By Phyllis Galowitz

The sofa is in complete disarray and Lili (my cat) is staring at me, knowing she has done the unspeakable and I will surely be very angry at her. I have never been able to stop her from scratching the upholstery on the furniture in spite of making sure she has the recommended scratching post. I’ve tried three or four sprays, guaranteed to deter cats from scratching because they won’t like the odor. Not Lili—nothing stops her from using her sharp claws to climb and rip the upholstery to shreds on the dining room chairs, the sofa, and my favorite reading chair and ottoman.

The sofa is fairly new and was incredibly expensive, so I made up my mind that I would keep it covered with a tablecloth that happens to look pretty nice. And the colors are right. Needless to say, the tablecloth is in shreds, so I’ve topped it, in strategic places, with matching bath towels that I can replace. You ask, “Why don’t I cut her nails?” Try catching and holding her to attempt such a project. I never could. Remove her nails? Yes. That would solve the problem. Perhaps if I had done so when she was a kitten, it would have been a good idea. But at the time I thought it was cruel. Now, at almost seven years, I can’t imagine such torture, so I accept having torn upholstery and a shabby house because I don’t know how to solve the problem and because I adore her! She is, after all, my best friend, my darling, spoiled baby!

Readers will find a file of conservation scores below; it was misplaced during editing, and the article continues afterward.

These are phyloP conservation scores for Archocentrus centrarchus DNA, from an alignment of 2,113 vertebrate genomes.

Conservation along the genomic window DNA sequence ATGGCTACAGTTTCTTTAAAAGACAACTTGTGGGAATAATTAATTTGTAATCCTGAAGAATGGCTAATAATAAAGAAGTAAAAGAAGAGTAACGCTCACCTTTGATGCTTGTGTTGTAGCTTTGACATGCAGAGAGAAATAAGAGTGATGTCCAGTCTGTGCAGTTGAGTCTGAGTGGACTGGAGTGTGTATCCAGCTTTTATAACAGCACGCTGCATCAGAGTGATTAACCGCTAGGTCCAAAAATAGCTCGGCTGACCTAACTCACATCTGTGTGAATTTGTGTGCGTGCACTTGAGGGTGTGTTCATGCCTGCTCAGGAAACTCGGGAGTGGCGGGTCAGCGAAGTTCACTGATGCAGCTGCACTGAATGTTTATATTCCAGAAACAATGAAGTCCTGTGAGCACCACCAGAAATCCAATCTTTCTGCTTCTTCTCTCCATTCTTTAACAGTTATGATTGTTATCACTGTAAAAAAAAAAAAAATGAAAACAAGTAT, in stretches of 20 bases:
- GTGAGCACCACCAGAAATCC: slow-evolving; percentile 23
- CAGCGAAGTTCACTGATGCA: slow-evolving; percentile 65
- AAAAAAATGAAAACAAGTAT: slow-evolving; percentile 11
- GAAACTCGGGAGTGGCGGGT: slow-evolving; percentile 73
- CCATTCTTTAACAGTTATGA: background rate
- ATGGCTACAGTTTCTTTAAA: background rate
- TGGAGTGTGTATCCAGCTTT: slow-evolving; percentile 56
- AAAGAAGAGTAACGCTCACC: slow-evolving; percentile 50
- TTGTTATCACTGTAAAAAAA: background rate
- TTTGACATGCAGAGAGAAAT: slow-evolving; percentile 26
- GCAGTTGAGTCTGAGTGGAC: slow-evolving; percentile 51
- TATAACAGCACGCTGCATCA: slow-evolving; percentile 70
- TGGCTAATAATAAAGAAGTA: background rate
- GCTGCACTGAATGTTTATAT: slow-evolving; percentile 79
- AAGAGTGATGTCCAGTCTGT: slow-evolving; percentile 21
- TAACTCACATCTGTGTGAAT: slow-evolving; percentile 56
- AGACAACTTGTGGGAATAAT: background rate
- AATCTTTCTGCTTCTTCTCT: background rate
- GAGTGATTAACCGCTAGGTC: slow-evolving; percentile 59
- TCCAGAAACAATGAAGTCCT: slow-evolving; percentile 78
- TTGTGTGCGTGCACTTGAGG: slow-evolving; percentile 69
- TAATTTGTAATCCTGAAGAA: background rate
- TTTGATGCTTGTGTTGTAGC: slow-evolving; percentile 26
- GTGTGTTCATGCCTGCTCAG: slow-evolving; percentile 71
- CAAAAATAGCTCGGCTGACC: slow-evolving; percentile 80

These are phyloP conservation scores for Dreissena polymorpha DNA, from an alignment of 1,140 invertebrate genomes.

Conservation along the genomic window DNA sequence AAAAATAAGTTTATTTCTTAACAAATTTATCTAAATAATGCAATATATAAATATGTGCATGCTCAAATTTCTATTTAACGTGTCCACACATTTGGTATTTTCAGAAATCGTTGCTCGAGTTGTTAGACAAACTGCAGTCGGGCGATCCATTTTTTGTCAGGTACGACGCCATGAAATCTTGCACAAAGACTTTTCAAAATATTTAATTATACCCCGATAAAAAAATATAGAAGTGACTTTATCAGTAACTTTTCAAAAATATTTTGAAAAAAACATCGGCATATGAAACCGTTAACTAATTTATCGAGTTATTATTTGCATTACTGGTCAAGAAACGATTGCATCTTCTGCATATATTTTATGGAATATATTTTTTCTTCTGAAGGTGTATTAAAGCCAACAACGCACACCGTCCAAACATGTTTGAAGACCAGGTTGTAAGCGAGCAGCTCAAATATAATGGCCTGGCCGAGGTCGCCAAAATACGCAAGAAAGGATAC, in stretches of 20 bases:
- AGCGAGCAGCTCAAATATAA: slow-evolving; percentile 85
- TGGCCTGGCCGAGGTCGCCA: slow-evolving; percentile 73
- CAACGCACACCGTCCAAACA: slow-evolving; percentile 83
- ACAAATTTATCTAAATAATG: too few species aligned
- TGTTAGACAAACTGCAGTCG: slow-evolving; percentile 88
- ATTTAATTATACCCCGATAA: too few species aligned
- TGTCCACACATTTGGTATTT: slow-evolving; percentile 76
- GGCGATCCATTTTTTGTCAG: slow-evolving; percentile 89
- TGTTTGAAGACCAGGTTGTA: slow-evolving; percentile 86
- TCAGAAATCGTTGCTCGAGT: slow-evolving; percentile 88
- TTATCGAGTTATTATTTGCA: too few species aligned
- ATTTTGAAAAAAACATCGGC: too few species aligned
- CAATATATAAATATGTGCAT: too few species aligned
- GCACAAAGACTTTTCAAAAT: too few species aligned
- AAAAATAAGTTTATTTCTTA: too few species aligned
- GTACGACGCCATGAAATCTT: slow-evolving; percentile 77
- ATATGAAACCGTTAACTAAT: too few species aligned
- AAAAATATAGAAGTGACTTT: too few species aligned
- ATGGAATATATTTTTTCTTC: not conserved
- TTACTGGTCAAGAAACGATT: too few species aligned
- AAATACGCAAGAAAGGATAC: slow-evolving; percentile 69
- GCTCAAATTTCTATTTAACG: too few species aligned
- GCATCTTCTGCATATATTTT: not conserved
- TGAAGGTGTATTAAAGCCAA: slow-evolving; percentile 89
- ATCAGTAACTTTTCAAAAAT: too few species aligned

Well, on this particular day, I saw that the bath towel covering the tablecloth on the top of the back of the sofa was gone. I realized that the towel had fallen behind the sofa. The sofa weighs a ton. It is, after all, a sleep-sofa, used when an extra bed is needed. I can’t move it—and it’s only three inches from the wall—close up just room enough for me to lean against the back and reach behind the sofa and down to retrieve the towel.

So, facing the back, my knees planted firmly on the seat, I dropped my arm down between the sofa and the wall. But couldn’t reach the towel!  And I couldn’t get my arm out of this impossible position, having twisted my body into the only possible way in which I thought I could maneuver. I panicked. I could be stuck forever and no one would ever know what had happened to me when someday, I would be discovered, after days of not responding to telephone calls from my children, nor answering the doorbell, nor picking up my prescriptions from CVS. The only thing I could think of doing was to break my arm. Somehow, twisting my body, with excruciating pain, I was able to pull it free, bruising it badly as I did so. Was a towel worth this agony? The bruise lasted for days, turning from purple to yellow and blue, until it was finally better.

It was easy enough to retrieve the towel with the aid of the vacuum cleaner, which I should have used in the first place.

Lili watched this whole episode, wondering, I thought, what in the world I was trying to do, but not lifting a paw to